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Food Safety – Raw Milk From Farms 

Food Safety applied to raw milk on farms

What is raw milk?

The term raw milk relates to unpasteurised milk.

Raw milk is milk from all milking animals, such as cows, goats, sheep, and buffalo.

It has not been altered in any way. It has not been pasteurised, homogenised, dried, or frozen, and nothing has been added to it or removed from it.

What is pasteurisation?

Pasteurisation is the process that eliminates harmful bacteria (pathogens) through specific heat treatment (E.G. 72°C for 15 seconds; which is based more technically on a Reynolds number and calculation).

What are the pathogens and food safety risks associated with raw milk?

There are a number of pathogens that can affect milk, the resulting health problems from Campylobacter and pathogenic Escherichia coli (E. coli) are generally of most concern in raw milk.

Are there any statistics related to illness from raw milk?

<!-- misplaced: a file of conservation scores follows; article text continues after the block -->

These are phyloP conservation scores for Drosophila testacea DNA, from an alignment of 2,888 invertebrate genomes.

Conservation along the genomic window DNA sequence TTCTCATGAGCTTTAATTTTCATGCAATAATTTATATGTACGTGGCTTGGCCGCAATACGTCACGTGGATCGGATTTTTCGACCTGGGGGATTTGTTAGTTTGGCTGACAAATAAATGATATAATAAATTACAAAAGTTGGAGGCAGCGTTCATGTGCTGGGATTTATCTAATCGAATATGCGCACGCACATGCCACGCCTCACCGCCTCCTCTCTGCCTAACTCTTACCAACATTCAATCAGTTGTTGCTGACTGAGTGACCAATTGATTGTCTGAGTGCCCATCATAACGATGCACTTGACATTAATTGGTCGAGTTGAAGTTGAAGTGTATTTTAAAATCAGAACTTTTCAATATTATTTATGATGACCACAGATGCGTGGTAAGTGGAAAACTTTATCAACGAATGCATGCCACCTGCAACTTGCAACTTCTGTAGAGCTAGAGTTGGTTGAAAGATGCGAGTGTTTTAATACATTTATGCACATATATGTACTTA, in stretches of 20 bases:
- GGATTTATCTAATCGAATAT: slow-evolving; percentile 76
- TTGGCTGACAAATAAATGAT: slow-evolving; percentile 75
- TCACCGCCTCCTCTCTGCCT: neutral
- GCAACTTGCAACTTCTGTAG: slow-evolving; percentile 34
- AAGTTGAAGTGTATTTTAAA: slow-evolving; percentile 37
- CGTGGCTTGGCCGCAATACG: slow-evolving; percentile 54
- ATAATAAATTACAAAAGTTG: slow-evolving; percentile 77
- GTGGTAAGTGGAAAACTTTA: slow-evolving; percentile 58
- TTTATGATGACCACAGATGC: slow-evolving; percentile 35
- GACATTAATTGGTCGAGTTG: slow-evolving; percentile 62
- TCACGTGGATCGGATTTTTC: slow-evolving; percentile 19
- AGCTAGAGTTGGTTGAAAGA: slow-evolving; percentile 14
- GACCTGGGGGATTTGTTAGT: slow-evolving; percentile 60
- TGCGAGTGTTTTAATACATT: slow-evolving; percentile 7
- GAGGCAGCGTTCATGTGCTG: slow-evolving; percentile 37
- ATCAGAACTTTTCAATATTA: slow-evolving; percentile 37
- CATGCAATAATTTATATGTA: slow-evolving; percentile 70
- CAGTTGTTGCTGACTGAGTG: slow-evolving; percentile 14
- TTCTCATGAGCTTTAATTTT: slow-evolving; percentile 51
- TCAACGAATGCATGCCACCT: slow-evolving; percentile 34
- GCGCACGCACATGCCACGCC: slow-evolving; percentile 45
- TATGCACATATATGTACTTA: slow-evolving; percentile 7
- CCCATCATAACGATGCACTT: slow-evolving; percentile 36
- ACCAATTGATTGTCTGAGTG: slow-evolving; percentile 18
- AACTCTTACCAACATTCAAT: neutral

Yes, the graph below provides a quick snapshot:

What food safety framework would still apply to a farm selling raw milk?

Farmers are required to operate under a Risk Management Programme (RMP). If a farmer is exempt, they would have to comply with universal requirements in a regulated control scheme (RCS) under the Animal Products Act.

What is a regulated control scheme (RCS)?

An RCS provides for situations where it is inappropriate or impractical to manage risk factors under an RMP.

What are the best practice food safety measures that would still apply to all dairy farmers supplying raw drinking milk to consumers?

MPI proposes that all dairy farmers intending to sell raw milk to consumers must:

  • Be listed with MPI under the proposed RCS. The list would be open for public inspection so consumers would know where to buy milk.
  • The list would include the name and address of the dairy farmer, a description of the property where the milk is supplied from, and other matters such as date of listing.
  • The farmer would need to ensure that raw milk sold directly to consumers meets all specified food safety criteria.
  • Follow NZCP1: Code of practice for the design and operation of farm dairies for all areas that apply to a particular dairy farm situation.